The good news out of Georgia’s spring practices is that tailback Keith Marshall is “a lot further along” than running backs coach Bryan McClendon expected in coming back from knee surgery.
Although he’s not participating in any full-contact plays, Marshall is going through the running drills and practicing hard, like he doesn’t want to take that possible medical redshirt that the coaching staff’s been considering if the back isn’t fully recovered by the start of preseason camp in August.
On the one hand, having the Dogs’ one-two punch of Todd Gurley and Marshall back together leading a loaded running back corps sounds like the best possible outcome for Mike Bobo’s offense, especially with an offensive line that might still be trying to gel as the season starts.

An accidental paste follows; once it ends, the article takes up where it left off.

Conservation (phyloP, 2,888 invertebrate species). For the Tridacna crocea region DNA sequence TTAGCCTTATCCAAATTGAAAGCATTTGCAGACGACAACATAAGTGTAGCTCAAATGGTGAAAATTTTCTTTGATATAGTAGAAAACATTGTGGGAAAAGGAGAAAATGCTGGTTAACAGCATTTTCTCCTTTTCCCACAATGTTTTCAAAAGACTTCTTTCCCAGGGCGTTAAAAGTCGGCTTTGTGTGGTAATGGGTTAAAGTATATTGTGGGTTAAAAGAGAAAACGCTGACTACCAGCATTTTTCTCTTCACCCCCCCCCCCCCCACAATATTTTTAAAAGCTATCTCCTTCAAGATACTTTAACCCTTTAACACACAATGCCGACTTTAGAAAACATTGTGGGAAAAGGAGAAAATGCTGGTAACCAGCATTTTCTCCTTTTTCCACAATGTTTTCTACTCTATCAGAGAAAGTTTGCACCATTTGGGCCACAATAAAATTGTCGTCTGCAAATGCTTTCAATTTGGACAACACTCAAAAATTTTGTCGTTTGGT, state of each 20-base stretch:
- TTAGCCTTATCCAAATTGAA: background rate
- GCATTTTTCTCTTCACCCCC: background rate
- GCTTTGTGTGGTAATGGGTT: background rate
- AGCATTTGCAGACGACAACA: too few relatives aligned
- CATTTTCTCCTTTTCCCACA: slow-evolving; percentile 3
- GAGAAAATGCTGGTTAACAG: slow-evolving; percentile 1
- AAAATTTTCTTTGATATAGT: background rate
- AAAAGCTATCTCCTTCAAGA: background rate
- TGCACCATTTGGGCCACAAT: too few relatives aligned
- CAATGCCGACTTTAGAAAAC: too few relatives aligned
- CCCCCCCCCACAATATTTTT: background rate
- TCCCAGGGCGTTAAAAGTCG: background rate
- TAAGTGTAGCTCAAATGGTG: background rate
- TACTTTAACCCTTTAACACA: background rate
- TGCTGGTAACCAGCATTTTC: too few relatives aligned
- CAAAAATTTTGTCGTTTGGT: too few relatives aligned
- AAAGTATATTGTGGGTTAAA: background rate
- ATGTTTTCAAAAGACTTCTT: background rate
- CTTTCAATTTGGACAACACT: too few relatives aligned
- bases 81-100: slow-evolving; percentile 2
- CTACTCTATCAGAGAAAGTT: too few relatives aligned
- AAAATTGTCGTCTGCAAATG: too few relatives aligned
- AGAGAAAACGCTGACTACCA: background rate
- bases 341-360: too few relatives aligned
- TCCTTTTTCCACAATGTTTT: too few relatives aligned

But with Brendan Douglas back and talented five-star recruits Sony Michel and Nick Chubb coming in this summer, there are some Bulldog
I spent a couple of days this week recuperating from some oral surgery, but I’ve been keeping track of Georgia spring practices, where Jeremy Pruitt seems to have brought a fresh new energy to the entire team, not just the defense. Offensive line shuffling continues and their performance so far appears to be lagging a little behind the rest of the team, but good things are being heard about names like J.J. Green, Leonard Floyd, Jonathon Rumph and, thankfully, Todd Gurley. The Dawgs hold their first scrimmage Saturday, so that’ll no doubt give us more to talk about.